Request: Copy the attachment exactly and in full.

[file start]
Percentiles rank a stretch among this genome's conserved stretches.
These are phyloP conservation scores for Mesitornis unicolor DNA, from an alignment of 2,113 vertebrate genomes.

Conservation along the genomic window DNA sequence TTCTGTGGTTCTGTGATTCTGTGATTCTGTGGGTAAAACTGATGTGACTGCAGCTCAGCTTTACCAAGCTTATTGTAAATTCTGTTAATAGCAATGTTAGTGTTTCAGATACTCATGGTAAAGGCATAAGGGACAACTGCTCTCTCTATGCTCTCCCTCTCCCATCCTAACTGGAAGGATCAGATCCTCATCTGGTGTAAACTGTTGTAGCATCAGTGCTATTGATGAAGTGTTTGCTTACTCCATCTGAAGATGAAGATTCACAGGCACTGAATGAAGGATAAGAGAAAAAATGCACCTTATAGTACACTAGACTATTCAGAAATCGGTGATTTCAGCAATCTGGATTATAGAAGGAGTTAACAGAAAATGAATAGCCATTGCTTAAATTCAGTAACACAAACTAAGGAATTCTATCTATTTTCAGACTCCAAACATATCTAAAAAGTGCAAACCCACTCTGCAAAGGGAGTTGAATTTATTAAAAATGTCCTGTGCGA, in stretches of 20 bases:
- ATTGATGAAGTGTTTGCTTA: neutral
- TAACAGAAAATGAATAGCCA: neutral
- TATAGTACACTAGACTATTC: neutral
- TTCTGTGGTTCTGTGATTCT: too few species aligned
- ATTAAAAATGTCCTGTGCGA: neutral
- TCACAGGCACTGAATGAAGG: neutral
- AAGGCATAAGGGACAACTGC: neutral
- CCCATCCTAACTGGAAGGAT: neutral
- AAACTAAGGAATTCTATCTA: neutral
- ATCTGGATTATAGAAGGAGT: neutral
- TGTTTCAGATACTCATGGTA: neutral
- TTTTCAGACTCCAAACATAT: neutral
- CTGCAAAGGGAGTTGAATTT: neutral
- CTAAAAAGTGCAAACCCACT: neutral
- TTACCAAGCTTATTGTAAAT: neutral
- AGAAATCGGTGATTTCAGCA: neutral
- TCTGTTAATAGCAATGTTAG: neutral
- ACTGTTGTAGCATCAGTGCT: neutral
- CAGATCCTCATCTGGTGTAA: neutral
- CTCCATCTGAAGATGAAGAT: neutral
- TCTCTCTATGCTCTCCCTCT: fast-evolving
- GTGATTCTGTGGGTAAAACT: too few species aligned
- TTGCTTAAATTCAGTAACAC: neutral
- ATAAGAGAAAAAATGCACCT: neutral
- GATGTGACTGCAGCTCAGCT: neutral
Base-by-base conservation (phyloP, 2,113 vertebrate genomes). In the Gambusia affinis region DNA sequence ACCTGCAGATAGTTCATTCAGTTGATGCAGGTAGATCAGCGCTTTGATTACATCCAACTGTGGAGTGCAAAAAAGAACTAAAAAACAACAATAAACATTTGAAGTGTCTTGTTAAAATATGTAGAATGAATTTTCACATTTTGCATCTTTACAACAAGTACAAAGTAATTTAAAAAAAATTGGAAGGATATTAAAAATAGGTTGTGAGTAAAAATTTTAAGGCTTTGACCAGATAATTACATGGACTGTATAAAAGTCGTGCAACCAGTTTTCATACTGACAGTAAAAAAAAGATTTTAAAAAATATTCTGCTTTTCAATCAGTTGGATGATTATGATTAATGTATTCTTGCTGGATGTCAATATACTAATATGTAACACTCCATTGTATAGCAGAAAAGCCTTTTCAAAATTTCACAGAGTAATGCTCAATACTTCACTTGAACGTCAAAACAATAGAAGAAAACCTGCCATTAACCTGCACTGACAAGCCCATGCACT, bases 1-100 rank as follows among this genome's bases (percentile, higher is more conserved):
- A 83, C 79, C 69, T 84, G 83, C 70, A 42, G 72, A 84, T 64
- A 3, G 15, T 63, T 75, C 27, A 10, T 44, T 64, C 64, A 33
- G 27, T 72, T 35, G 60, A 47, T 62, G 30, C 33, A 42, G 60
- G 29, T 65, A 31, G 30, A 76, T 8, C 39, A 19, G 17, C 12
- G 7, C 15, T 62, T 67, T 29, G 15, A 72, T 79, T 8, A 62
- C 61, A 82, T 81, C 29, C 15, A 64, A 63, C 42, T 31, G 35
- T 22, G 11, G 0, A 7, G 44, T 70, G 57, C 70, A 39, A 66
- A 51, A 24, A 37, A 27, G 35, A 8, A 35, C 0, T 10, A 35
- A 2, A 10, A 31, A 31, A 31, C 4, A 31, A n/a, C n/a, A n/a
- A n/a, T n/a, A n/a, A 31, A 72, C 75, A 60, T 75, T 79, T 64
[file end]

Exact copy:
Percentiles rank a stretch among this genome's conserved stretches.
These are phyloP conservation scores for Mesitornis unicolor DNA, from an alignment of 2,113 vertebrate genomes.

Conservation along the genomic window DNA sequence TTCTGTGGTTCTGTGATTCTGTGATTCTGTGGGTAAAACTGATGTGACTGCAGCTCAGCTTTACCAAGCTTATTGTAAATTCTGTTAATAGCAATGTTAGTGTTTCAGATACTCATGGTAAAGGCATAAGGGACAACTGCTCTCTCTATGCTCTCCCTCTCCCATCCTAACTGGAAGGATCAGATCCTCATCTGGTGTAAACTGTTGTAGCATCAGTGCTATTGATGAAGTGTTTGCTTACTCCATCTGAAGATGAAGATTCACAGGCACTGAATGAAGGATAAGAGAAAAAATGCACCTTATAGTACACTAGACTATTCAGAAATCGGTGATTTCAGCAATCTGGATTATAGAAGGAGTTAACAGAAAATGAATAGCCATTGCTTAAATTCAGTAACACAAACTAAGGAATTCTATCTATTTTCAGACTCCAAACATATCTAAAAAGTGCAAACCCACTCTGCAAAGGGAGTTGAATTTATTAAAAATGTCCTGTGCGA, in stretches of 20 bases:
- ATTGATGAAGTGTTTGCTTA: neutral
- TAACAGAAAATGAATAGCCA: neutral
- TATAGTACACTAGACTATTC: neutral
- TTCTGTGGTTCTGTGATTCT: too few species aligned
- ATTAAAAATGTCCTGTGCGA: neutral
- TCACAGGCACTGAATGAAGG: neutral
- AAGGCATAAGGGACAACTGC: neutral
- CCCATCCTAACTGGAAGGAT: neutral
- AAACTAAGGAATTCTATCTA: neutral
- ATCTGGATTATAGAAGGAGT: neutral
- TGTTTCAGATACTCATGGTA: neutral
- TTTTCAGACTCCAAACATAT: neutral
- CTGCAAAGGGAGTTGAATTT: neutral
- CTAAAAAGTGCAAACCCACT: neutral
- TTACCAAGCTTATTGTAAAT: neutral
- AGAAATCGGTGATTTCAGCA: neutral
- TCTGTTAATAGCAATGTTAG: neutral
- ACTGTTGTAGCATCAGTGCT: neutral
- CAGATCCTCATCTGGTGTAA: neutral
- CTCCATCTGAAGATGAAGAT: neutral
- TCTCTCTATGCTCTCCCTCT: fast-evolving
- GTGATTCTGTGGGTAAAACT: too few species aligned
- TTGCTTAAATTCAGTAACAC: neutral
- ATAAGAGAAAAAATGCACCT: neutral
- GATGTGACTGCAGCTCAGCT: neutral
Base-by-base conservation (phyloP, 2,113 vertebrate genomes). In the Gambusia affinis region DNA sequence ACCTGCAGATAGTTCATTCAGTTGATGCAGGTAGATCAGCGCTTTGATTACATCCAACTGTGGAGTGCAAAAAAGAACTAAAAAACAACAATAAACATTTGAAGTGTCTTGTTAAAATATGTAGAATGAATTTTCACATTTTGCATCTTTACAACAAGTACAAAGTAATTTAAAAAAAATTGGAAGGATATTAAAAATAGGTTGTGAGTAAAAATTTTAAGGCTTTGACCAGATAATTACATGGACTGTATAAAAGTCGTGCAACCAGTTTTCATACTGACAGTAAAAAAAAGATTTTAAAAAATATTCTGCTTTTCAATCAGTTGGATGATTATGATTAATGTATTCTTGCTGGATGTCAATATACTAATATGTAACACTCCATTGTATAGCAGAAAAGCCTTTTCAAAATTTCACAGAGTAATGCTCAATACTTCACTTGAACGTCAAAACAATAGAAGAAAACCTGCCATTAACCTGCACTGACAAGCCCATGCACT, bases 1-100 rank as follows among this genome's bases (percentile, higher is more conserved):
- A 83, C 79, C 69, T 84, G 83, C 70, A 42, G 72, A 84, T 64
- A 3, G 15, T 63, T 75, C 27, A 10, T 44, T 64, C 64, A 33
- G 27, T 72, T 35, G 60, A 47, T 62, G 30, C 33, A 42, G 60
- G 29, T 65, A 31, G 30, A 76, T 8, C 39, A 19, G 17, C 12
- G 7, C 15, T 62, T 67, T 29, G 15, A 72, T 79, T 8, A 62
- C 61, A 82, T 81, C 29, C 15, A 64, A 63, C 42, T 31, G 35
- T 22, G 11, G 0, A 7, G 44, T 70, G 57, C 70, A 39, A 66
- A 51, A 24, A 37, A 27, G 35, A 8, A 35, C 0, T 10, A 35
- A 2, A 10, A 31, A 31, A 31, C 4, A 31, A n/a, C n/a, A n/a
- A n/a, T n/a, A n/a, A 31, A 72, C 75, A 60, T 75, T 79, T 64